We See More Major Economies Tipping Into Recession

  • In addition to the US, we now expect recessions in the euro area, UK, Japan, South Korea, Australia and Canada
  • Global inflationary pressures have broadened and intensified beyond commodity prices
  • Central banks are committed to restoring price stability

We expect several major economies, including the US, euro area, UK, Japan, South Korea, Australia and Canada, to tip into a recession over the next 12 months, owing to tightening monetary and fiscal policies, rising cost of living pressures from high commodity prices and tighter financial conditions.

The expectations of a worsening global growth outlook follow our call last month in which we saw an increasing likelihood of the US entering a mild recession in Q4 this year, given its rapidly slowing growth momentum and the Federal Reserve’s commitment to restoring price stability.

Increasing signs now point to the world economy entering a synchronized growth slowdown, though the extent of it will vary from country to country. That countries can no longer rely on a rebound in exports for growth has also tipped the scales towards this forecast.

Technically, two consecutive quarters of real GDP contracting by 0.1 percent quarter-on-quarter meets the definition of a recession, but recessions can vary greatly in length and severity.

In the US, we expect the Fed to continue its rate hikes into a recession, with a terminal fed funds rate of 3.50-3.75% in February 2023. The front-loaded hikes aimed at combating inflation will likely result in a shallow but long recession that stretches over five quarters in the US. We forecast real GDP growth of -0.3% q-o-q in Q4 this year and -1.0% y-o-y in 2023. Strong household balance sheets should limit the depth of the recession.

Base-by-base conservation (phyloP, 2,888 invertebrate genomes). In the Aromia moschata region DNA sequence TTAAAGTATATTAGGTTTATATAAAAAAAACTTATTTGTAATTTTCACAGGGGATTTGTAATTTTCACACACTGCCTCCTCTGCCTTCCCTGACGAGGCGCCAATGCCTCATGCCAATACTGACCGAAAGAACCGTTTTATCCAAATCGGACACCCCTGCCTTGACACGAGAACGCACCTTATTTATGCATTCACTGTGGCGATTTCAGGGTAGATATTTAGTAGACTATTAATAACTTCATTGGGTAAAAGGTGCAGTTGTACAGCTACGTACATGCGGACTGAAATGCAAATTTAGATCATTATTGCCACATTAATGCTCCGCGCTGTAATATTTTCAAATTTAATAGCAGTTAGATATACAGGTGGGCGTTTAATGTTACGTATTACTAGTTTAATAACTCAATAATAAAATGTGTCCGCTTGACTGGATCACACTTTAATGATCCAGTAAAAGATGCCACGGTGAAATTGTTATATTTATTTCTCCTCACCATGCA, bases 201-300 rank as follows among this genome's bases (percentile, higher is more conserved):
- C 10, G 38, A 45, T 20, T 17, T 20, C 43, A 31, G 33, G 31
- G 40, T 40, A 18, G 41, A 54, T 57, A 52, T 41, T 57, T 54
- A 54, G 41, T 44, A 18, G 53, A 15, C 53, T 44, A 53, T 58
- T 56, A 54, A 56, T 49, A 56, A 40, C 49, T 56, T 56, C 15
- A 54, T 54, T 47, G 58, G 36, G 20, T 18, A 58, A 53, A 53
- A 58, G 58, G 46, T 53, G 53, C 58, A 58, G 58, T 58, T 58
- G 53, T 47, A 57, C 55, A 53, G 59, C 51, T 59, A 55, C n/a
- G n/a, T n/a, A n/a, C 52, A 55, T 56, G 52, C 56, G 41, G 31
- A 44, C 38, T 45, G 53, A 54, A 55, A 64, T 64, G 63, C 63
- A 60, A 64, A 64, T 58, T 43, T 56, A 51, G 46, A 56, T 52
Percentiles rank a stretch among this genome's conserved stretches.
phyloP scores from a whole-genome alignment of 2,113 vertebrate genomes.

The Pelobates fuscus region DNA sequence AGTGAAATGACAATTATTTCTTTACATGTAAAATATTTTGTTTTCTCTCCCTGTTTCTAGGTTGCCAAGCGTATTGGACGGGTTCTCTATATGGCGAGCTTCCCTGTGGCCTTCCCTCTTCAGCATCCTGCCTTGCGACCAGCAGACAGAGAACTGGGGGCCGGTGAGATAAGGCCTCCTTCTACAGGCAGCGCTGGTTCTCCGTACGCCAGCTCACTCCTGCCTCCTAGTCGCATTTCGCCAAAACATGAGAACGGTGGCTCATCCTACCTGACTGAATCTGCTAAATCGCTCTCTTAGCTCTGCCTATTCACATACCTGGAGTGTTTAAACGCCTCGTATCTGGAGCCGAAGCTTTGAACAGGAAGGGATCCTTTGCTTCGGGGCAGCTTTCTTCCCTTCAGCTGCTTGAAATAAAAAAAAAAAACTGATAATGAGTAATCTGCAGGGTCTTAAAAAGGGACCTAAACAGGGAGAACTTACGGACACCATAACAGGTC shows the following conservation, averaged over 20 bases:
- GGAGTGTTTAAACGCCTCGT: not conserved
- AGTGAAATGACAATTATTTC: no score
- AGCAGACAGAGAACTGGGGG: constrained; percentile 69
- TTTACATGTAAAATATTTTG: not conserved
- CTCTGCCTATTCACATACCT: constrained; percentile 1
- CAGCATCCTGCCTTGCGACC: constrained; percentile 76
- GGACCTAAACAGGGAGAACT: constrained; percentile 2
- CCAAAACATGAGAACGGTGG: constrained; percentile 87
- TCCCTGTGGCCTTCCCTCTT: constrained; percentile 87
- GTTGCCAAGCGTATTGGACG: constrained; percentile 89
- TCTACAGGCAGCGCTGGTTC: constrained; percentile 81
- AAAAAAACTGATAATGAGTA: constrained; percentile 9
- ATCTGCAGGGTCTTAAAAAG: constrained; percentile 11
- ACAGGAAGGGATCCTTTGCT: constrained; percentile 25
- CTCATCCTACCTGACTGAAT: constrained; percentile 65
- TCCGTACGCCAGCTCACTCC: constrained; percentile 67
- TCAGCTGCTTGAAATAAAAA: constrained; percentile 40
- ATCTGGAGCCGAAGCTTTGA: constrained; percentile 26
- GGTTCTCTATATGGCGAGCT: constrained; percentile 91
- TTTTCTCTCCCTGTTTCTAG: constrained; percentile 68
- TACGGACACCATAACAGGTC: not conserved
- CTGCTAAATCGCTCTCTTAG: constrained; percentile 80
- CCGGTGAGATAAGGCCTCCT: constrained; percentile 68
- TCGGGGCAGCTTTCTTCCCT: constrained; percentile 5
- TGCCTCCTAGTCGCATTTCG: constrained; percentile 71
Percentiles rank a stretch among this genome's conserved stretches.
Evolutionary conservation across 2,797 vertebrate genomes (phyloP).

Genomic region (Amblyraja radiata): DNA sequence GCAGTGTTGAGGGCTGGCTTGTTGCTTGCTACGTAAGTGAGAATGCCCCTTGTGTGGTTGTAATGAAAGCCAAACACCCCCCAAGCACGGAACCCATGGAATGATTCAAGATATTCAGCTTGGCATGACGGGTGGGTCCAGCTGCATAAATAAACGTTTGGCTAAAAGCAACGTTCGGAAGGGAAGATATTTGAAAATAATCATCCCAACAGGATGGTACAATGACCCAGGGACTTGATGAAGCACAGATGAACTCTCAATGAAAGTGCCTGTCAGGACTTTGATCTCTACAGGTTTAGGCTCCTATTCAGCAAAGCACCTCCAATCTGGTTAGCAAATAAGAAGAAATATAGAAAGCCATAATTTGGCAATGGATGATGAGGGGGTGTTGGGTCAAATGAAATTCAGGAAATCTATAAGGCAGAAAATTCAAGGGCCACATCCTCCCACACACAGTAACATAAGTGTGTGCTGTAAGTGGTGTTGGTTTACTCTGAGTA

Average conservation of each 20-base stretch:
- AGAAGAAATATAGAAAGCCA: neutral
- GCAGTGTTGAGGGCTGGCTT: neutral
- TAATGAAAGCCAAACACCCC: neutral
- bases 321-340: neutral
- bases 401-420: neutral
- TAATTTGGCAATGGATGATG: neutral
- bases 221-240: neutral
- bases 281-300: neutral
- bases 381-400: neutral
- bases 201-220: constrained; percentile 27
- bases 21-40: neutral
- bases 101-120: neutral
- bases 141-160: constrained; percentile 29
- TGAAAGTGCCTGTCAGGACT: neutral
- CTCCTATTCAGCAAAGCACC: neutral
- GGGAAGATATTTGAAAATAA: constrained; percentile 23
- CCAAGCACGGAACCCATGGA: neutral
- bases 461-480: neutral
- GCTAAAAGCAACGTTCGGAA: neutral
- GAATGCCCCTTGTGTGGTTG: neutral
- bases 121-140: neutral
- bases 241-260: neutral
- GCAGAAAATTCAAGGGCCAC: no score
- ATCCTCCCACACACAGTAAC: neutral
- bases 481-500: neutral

In Europe, despite our new baseline of a recession that is similar in magnitude to the US, risks appear firmly skewed towards a much deeper recession, in a scenario where Russia completely cuts off gas to the continent. In Japan, the forecast is for the mildest of technical recessions, as the economy faces some offsetting tailwinds from the delayed reopening and as it is one of the few economies with continued policy support. In addition to high inflation, South Korea, Australia and Canada have had debt-fueled housing booms and are at risk of deeper-than-forecast recessions, if interest rate hikes trigger housing busts and deleveraging.

The odd one out is China, which is recovering from recession as the economy unlocks amid accommodative policies, though it is at risk of renewed lockdowns and another recession if Beijing sticks to its zero-Covid strategy.

Despite our forecast for recessions and signs that supply chain disruptions are easing, global inflationary pressures have broadened and intensified beyond commodity prices to services items, rentals and wages, and rising consumer inflation expectations, pointing to more persistent inflation. At the same time, longer-run global disinflationary forces like globalization and demographics are dissipating and giving way to splintering global supply chains from heightened geopolitical risks, and ‘greenflation’ from climate change transition and more extreme weather events.

With their inflation-fighting credibility on the line, central banks across the world look determined to push inflation back toward target levels before moving to cut rates in 2023. They recognize that the long-term benefits of bringing down inflation and not allowing it to become entrenched with wage-price spirals far outweigh any short-term costs of hurting growth.


    Rob Subbaraman

    Rob Subbaraman

    Head of Global Macro Research

    Si Ying Toh

    Si Ying Toh

    Economist, Asia ex-Japan


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